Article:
A lot of college basketball programs would love to call a two-year absence from the NAIA national tournament an official drought.
For the Southern Oregon men’s basketball team, entering the 2018-19 season with aspirations of getting back to where they haven’t been the past two seasons isn’t something the Raiders aren’t shying away from talking about.
“The national tournament is definitely where we expect to be this year,” SOU senior guard Tristen Holmes said. “We don’t just want to get there, we want to make our mark. We want to win a conference title — and we think that this year more than any other year that I’ve been here. I think we’re ready to make that step and win conference.”
SOU, ranked 22nd nationally in the NAIA preseason coaches’ poll that was released on Tuesday, will take the first steps in what it hopes will be a visit back to South Dakota come March in just a matter of days. The Raiders, who went 20-12 last season, open up their campaign this coming Tuesday when they travel to Eugene to face New Hope Christian.
The Raiders will wrap up their three-game road trip to open the season next weekend in Arizona, playing in the Fultz Memorial Classic at Arizona Christian.
Seven of the Raiders’ eight non-conference games are away from home, with their first-ever game at Lithia Motors Pavilion set for Tuesday, Nov. 13, against New Hope Christian.
“It’s a good number of (non-conference) games where it’s 50/50 and you can win or lose,” SOU head coach Brian McDermott said. “We’ve got enough of them — and those are the kinds you want. We have a few games that aren’t that way where you should win if you do things right, but we’ve got seven of them where it’s 50/50 going into it.”
McDermott, entering his 23rd season at the helm in Ashland, figures the Raiders to be much improved in two main aspects.
For one, the Raiders are deeper and more experienced, with 12 players back from last season’s squad.
Secondly, and maybe more importantly, the Raiders’ longtime head coach expects his team to be much better on the defensive end this coming season.
A year ago, the Raiders finished sixth in the Cascade Conference in scoring defense at 79.7 points per game, while allowing opponents to shoot nearly 45 percent from the floor.
In a Cascade landscape where six of the 11 teams in the conference averaged over 80 points a game, the Raiders’ goal of improving on the defensive end could prove vital.
“We’re going to be way better defensively than we’ve been in about six or seven years,” McDermott said. “We have some length and we stay in front of the ball better. We spent the last four or five years where we’ve had trouble containing the dribble, but we’re pretty good at it right now. Hopefully that holds true when we face other people.”
Southern Oregon’s improved depth should, in theory, help ease the departures of the two seniors on last season’s roster, guards Ben DeSaulnier and Kenny Meyer. DeSaulnier, who finished his career as the second-ranked scorer in school history, led the Raiders in scoring each of the past three seasons.
“You definitely can’t replace Kenny and Ben,” Holmes said, “but I feel like one thing coming into this year is that we’ll be more athletic than last year and be faster and quicker with everybody aging together. I think we’ll be a lot different than last year, but maybe in a good way or different way, I would say.”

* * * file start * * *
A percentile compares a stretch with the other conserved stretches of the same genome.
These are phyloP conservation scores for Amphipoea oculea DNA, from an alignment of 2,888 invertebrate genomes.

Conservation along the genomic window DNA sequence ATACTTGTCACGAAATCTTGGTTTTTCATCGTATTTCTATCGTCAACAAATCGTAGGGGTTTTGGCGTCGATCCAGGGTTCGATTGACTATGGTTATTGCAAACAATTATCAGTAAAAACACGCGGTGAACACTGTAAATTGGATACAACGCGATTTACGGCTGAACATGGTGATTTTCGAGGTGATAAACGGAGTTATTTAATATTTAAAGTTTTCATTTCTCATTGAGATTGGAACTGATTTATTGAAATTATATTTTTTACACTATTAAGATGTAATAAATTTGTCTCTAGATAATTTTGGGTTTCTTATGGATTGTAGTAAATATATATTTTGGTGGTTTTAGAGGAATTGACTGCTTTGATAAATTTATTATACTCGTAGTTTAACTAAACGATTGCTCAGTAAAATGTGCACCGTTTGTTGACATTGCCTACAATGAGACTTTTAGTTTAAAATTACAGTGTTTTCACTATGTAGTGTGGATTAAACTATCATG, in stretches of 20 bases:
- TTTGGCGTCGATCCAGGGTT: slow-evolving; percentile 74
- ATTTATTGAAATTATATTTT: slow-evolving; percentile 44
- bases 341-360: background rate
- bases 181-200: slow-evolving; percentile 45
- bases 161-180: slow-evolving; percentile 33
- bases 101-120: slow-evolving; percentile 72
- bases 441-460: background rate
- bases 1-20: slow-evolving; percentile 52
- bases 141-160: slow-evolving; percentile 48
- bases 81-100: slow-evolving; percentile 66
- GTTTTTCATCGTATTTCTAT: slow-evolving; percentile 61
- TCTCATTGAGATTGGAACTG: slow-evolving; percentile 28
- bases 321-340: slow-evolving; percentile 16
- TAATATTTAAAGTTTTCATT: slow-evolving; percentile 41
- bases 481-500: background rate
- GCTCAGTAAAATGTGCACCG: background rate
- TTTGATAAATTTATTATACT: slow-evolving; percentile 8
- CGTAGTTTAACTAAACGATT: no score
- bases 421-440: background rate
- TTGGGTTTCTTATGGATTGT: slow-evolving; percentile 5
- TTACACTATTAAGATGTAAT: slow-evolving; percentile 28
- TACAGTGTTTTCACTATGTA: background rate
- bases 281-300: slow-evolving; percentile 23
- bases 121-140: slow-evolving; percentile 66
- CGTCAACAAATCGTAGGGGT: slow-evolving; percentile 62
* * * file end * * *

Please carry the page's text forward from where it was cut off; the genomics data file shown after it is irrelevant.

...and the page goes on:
Holmes and forwards Jordan Hunt and Tate Hoffman all started at least 29 games a season ago, giving the Raiders — who were picked to finish third in the CCC’s preseason coaches’ poll — plenty of experience to lead the way despite losing two key cogs in DeSaulnier and Meyer.
And as much as McDermott likes his five-player recruiting class, the competition for minutes is going to be a fierce one.
“All those guys are a year older,” McDermott said. “We have a good group of juniors, a few seniors, so the good part about that is we have five freshman and some of them are really talented and they’re playing with experienced guys. The last time we had a good freshman class, a big one, they weren’t playing with very many experienced guys so it put a little too much of a load on them. I think this year that load is going to be shared a little bit more.”
SOU is part of a four-team group of Cascade teams ranked nationally — a sign that the battle for the conference title is going to be a competitive race once again.
And after winning 20 games a year ago and not having a national tournament appearance to show for it, the Raiders are hoping that the two-year run without a trip to the dance doesn’t have any more time added on to it.
“We’re ready. We’ve been playing each other for the last month and I think we’re kind of getting tired of seeing the same faces (in practice) every day, so it will be nice to get out a little bit,” Holmes said. “On our team there’s only two people who have experienced the national tournament, so there’s just a lot of hunger out here for winning in general, really.
“These last couple years we didn’t do what we could have and I feel like this is the year that everybody needs to come together and we have the guys to get to where we want to be this year.”
Contact Danny Penza at 541-776-4483 or firstname.lastname@example.org. Follow him on Twitter at @penzatopaper.